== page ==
Jonathan Price was considered a hometown hero in the Wolfe City community. In the small East Texas town about 70 miles from Dallas, Price, 31, was a motivational speaker, a mentor to student-athletes in the area and a frequent participant in community service activities. He worked for the city as a maintenance contractor and was a personal trainer on the side. His dream was to open his own gym.
But that dream ended with Price’s death on Oct. 3. Price, a Black man, was shot and killed by a white police officer after witnesses said he broke up a fight between a man and a woman at a gas station.
“He was there breaking up a domestic fight between a couple, which is something that I know he was always standing up for the right thing,” Case Roundtree, a childhood friend of Price, told Yahoo News. “That’s not uncommon for him.”
In the aftermath, this mostly white town of 1,500 has been brought together in mourning for a man many knew and adored. The community has also given itself the kind of self-examination about race relations and policing that much bigger cities have been facing this year.
The alleged confrontation was over by the time Wolfe City Police Officer Shaun Lucas arrived at the gas station. The entire interaction between Price and Lucas was captured on a body camera, according to an affidavit released Wednesday, written by a Texas Ranger. That footage has not been released.
According to the affidavit, Price greeted Lucas upon his arrival. Price asked the officer “you doing good” several times and extended his hand for a handshake. Price also apologized for broken glass on the ground, telling the officer someone had tried “to wrap me up.”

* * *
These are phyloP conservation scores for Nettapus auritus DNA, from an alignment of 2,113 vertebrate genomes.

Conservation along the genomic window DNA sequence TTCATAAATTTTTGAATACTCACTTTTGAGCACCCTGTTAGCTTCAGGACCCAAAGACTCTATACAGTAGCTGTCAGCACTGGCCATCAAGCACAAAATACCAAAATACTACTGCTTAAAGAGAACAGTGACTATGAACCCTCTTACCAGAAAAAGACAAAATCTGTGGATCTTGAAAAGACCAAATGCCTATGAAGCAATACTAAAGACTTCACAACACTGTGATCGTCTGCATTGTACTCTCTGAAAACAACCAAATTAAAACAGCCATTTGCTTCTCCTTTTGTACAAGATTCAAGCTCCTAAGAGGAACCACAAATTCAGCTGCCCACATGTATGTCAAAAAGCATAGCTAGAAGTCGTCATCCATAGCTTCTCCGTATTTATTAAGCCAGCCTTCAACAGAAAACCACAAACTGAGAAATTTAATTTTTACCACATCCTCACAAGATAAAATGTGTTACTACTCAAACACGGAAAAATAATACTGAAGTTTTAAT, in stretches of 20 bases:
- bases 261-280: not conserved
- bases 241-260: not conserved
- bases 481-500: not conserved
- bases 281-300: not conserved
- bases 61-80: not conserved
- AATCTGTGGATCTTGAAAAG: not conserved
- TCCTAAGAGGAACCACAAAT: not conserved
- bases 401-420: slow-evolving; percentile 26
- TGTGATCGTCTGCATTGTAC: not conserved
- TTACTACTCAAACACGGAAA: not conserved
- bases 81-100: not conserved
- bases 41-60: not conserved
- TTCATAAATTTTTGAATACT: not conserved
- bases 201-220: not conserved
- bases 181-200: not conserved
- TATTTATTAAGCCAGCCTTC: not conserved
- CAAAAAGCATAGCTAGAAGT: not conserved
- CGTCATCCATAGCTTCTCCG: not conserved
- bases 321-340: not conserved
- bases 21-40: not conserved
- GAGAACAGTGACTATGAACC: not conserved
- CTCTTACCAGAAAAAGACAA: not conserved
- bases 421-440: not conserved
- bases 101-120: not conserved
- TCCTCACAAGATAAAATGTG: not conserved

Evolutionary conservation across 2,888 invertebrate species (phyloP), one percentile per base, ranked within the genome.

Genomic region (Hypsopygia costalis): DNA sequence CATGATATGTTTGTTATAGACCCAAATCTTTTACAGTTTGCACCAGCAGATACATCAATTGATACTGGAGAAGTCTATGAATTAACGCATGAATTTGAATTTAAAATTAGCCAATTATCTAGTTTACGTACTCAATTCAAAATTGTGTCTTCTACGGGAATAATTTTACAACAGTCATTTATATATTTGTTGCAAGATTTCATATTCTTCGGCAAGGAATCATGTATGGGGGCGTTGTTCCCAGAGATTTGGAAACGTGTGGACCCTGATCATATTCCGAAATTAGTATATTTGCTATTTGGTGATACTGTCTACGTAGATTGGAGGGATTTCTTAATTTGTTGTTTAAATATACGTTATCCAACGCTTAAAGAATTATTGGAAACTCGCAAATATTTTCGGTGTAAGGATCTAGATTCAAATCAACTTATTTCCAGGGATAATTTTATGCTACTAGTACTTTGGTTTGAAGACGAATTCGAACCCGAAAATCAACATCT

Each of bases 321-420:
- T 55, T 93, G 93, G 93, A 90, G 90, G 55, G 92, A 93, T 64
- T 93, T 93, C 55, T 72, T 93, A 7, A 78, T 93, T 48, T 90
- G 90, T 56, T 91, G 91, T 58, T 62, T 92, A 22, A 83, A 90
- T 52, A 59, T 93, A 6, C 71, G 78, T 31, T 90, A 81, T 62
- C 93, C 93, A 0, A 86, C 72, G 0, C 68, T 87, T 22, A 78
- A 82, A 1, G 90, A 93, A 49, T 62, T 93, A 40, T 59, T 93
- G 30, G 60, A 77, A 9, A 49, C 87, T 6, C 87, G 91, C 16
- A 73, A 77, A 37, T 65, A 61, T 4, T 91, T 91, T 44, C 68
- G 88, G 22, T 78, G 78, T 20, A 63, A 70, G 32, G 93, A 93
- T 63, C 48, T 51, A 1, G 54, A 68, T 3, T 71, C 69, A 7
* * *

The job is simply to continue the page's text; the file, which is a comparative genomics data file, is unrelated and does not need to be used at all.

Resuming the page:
Lucas, 22, thought Price appeared intoxicated and tried to detain him, according to the affidavit. Price said, “I can’t be detained” as Lucas grabbed at his arm. As Price began to walk away, Lucas shot him with his Taser. Price turned back toward the officer and appeared to reach out to grab the end of the stun gun, according to the affidavit.
Lucas then fired four rounds from his handgun, striking Price in the upper torso. He was pronounced dead at the hospital.
Lee Merritt, a civil rights attorney representing Price’s family, said on Facebook that he was told Price raised his hands and tried to explain what was going on when the officer arrived. “Police fired tasers at him and when his body convulsed from the electrical current, they ‘perceived a threat’ and shot him to death,” wrote Merritt.
Two days after the shooting, Lucas was charged with murder in the killing of Price. In a statement Monday, the Texas Rangers said that Price “resisted in a non-threatening posture and began walking away,” and that the officer’s actions weren’t “reasonable.” Lucas remains jailed Friday on $1 million bond.
Lucas’s attorney, John Snider, has said that the officer “only discharged his weapon in accordance with Texas law when he was confronted with an aggressive assailant who was attempting to take” his stun gun.
On Thursday, Lucas was fired from the police department. A statement from Wolfe City said he was terminated for “his egregious violation” of city and police department policies.
Emotions around town are still high. The Wolfe City community is devastated and angry, but united.
“Everybody is still upset, but the community is supporting our family,” Derrick Ingram, a nephew of Price, told Yahoo News. “They’re backing us up.”
Since Price’s death there have been several rallies, peaceful protests and candlelight vigils in and around Wolfe City calling for Lucas’s conviction.
“Nothing is going to fully make us feel better,” said Roundtree, 32. “I say ‘us’ as his family, his Wolfe City family. ... We would all love to see the verdict come out and [the officer] in jail for the rest of his life so he can ponder on this and think on it and realize what he did. It’s just a terrible thing and it should have never, ever happened.”